Global stocks tumble after Trump 'crazy' Fed comment

I don't like Fed raising interest rates so quickly, says Trump

U.S. markets drop sharply as investors are spooked by rising rates

President Donald Trump, who has claimed much of the credit for the strong economy, has criticized the Fed's pace of raising interest rates, saying going too fast could slow growth and job creation. "No, I think the Fed is making a mistake".

"Actually it's a correction that we've been waiting for for a long time, but I really disagree with what the Fed is doing", Trump told reporters before a political rally in Pennsylvania. "But I think the Fed has gone insane", he went on. The S&P 500 was down 1.9 percent, and the tech-heavy Nasdaq saw losses of 2.3 percent.

Despite Wednesday's sell-off, the S&P 500 would still need to more than double its losses.

She said in addition to rising interest rates, investors also fear that company profit margins will be squeezed by rising costs, including the price of oil.

White House Press Secretary Sarah Sanders said in a statement following the close of markets that the US economy is "incredibly strong" despite the selloff, which analysts attributed in part to trade tensions with China.

As Hurricane Michael pummeled Florida, Wall Street was battered by storms as well, with the Dow shedding about 830 points, in the biggest fall since February, to close the day at 25,498.74. "It's all about investors rethinking their exposure to stocks".

'Monstrous' Hurricane Michael forecast to hit Gulf Coast as a major hurricane
ET Monday, Tropical Storm Michael was centered about 90 miles east of Cozumel, Mexico, the National Hurricane Center said . Michael is the 13th named storm of the 2018 hurricane season, according to hurricane center spokesman Dennis Feltgen.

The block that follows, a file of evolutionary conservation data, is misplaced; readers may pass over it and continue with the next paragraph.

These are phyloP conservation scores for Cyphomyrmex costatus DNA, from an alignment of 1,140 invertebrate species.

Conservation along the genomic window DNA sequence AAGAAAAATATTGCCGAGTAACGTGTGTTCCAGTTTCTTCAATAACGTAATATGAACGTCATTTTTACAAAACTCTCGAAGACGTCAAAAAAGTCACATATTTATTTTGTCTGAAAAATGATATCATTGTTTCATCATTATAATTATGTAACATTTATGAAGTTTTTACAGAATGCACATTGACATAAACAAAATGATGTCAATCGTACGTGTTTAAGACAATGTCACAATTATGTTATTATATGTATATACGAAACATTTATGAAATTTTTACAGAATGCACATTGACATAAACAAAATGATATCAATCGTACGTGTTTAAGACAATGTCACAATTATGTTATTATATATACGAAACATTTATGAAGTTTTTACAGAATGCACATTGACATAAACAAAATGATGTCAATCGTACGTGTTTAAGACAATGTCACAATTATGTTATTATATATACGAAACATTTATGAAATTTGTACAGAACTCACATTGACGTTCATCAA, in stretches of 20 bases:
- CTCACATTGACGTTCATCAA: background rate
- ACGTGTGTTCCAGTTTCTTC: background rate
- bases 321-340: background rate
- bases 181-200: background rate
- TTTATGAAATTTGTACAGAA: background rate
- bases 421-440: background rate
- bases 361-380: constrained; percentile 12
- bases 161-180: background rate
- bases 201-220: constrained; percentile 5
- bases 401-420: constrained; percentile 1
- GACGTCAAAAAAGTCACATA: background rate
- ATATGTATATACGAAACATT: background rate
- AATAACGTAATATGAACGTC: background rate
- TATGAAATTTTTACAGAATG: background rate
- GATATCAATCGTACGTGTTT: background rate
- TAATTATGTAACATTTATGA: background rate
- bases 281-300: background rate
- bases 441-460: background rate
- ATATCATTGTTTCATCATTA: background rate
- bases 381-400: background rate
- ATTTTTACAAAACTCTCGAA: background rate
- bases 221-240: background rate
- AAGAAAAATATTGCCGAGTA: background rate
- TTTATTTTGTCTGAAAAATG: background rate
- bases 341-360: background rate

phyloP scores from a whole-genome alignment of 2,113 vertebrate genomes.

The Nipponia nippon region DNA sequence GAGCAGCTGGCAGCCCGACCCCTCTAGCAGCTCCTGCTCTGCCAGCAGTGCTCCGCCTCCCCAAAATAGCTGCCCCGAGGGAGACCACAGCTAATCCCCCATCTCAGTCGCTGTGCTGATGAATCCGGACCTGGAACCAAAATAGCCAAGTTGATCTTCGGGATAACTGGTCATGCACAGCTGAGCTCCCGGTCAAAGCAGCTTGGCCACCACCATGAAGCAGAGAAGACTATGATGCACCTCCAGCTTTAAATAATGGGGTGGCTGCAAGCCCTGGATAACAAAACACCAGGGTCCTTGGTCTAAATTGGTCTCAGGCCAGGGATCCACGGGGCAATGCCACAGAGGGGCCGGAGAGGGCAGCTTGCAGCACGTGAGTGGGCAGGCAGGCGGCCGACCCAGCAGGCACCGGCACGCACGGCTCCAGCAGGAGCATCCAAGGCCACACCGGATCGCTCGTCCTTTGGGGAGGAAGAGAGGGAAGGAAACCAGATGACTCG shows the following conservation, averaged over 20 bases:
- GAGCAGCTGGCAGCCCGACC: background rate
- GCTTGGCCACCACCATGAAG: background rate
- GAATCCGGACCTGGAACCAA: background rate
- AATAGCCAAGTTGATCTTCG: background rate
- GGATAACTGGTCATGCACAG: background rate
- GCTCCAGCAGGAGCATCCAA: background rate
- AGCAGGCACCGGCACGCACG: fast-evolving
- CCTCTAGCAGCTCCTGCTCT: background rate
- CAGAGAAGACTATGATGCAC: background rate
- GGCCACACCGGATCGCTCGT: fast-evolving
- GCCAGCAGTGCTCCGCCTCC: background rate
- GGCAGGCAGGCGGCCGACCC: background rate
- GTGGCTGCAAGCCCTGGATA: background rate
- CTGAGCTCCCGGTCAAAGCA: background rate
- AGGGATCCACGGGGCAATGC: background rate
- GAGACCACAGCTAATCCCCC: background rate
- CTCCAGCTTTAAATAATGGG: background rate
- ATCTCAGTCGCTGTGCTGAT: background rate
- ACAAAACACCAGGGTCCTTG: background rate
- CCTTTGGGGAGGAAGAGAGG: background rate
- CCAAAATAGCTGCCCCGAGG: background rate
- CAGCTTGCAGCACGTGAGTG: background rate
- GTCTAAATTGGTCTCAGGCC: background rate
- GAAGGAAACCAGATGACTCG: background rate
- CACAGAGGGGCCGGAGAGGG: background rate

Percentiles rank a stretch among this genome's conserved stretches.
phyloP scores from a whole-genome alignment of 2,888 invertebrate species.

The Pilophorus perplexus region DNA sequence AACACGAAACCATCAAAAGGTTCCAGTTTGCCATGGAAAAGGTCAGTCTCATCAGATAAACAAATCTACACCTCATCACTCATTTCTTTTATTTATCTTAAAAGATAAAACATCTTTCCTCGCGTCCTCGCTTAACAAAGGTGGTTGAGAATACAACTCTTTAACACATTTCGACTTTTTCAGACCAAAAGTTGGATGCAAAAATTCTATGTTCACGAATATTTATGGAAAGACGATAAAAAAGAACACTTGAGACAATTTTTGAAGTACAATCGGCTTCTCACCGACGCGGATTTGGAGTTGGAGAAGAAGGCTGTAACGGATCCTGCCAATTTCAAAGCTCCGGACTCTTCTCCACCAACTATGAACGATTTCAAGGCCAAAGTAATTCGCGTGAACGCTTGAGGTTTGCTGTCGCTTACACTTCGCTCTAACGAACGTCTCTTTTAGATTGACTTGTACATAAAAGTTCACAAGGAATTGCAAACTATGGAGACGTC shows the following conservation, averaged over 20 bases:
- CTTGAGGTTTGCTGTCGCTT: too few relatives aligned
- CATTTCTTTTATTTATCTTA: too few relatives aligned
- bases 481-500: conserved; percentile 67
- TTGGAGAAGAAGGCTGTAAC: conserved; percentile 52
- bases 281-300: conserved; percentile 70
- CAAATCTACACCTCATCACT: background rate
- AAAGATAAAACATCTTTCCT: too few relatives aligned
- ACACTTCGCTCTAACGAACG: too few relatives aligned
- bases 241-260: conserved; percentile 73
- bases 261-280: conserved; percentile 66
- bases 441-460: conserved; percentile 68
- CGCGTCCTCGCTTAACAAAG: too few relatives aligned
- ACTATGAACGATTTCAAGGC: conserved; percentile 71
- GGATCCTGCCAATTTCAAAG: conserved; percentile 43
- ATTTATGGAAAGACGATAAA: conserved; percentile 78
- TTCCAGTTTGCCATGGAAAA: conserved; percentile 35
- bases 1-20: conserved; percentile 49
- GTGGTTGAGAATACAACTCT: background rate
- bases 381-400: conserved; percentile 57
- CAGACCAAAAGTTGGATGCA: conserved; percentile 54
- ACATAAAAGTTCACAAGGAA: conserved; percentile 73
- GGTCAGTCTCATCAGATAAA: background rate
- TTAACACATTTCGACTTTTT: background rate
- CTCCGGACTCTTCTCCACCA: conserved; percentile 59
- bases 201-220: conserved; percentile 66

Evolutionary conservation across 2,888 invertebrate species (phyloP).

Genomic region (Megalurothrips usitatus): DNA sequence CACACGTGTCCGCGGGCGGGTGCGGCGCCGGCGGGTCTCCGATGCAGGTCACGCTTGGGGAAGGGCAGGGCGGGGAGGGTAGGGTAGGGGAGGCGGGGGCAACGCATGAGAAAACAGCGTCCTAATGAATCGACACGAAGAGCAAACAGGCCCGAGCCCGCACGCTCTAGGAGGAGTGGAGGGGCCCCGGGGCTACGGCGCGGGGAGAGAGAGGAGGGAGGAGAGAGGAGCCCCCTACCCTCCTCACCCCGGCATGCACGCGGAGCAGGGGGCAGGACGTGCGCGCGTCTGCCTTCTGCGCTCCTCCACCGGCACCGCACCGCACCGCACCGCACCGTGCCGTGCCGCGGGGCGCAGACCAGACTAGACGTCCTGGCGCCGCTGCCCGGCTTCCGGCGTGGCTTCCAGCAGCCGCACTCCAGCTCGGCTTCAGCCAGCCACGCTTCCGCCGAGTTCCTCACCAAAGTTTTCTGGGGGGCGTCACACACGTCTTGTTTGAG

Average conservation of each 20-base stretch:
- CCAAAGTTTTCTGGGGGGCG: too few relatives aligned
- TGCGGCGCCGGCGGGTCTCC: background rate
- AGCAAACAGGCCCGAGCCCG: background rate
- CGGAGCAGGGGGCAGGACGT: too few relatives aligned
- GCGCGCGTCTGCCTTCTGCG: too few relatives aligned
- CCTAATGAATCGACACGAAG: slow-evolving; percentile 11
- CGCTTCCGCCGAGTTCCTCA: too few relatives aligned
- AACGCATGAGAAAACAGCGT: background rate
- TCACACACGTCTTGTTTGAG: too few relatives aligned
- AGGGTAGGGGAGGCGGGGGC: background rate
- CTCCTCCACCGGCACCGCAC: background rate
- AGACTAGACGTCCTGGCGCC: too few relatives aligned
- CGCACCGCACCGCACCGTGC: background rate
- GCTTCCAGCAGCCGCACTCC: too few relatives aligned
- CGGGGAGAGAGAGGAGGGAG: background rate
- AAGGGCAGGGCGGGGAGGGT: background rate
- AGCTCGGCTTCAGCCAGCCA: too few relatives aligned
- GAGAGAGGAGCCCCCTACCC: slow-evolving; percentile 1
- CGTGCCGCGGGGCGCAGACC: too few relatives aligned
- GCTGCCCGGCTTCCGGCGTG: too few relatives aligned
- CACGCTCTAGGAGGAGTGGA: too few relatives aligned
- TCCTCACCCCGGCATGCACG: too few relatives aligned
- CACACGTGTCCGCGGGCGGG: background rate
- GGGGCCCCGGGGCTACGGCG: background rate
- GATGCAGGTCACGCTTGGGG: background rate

There are a slew of worries for investors which have been building in recent weeks. Netflix was down more than 8 percent, Amazon was off 6 percent and Apple and Google were both down more than 4.5 percent.

Stocks have been under pressure since the yield on 10-year US Treasury bonds jumped above three percent last week, a sudden move that raised fears of an overheating economy, speeding inflation and more aggressive Federal Reserve interest rate increases.

The markets have been on a historic climb - with the Dow and S&P each notching dozens of new highs since 2016 - buoyed by a strong USA economy and solid corporate earnings.

Ivan Feinseth, Chief Investment Officer at Tigress Financial Partners, said that although the losses caught him off-guard, he thought many investors were unduly frightened by the rising rates.

Earlier on Tuesday, White House economist Kevin Hassett said the administration respects the Fed's independence and pointed to Trump's nominees to the central bank as evidence of its non-partisan approach to the setting of monetary policy. The Dow lost more than 550 points in afternoon trading.

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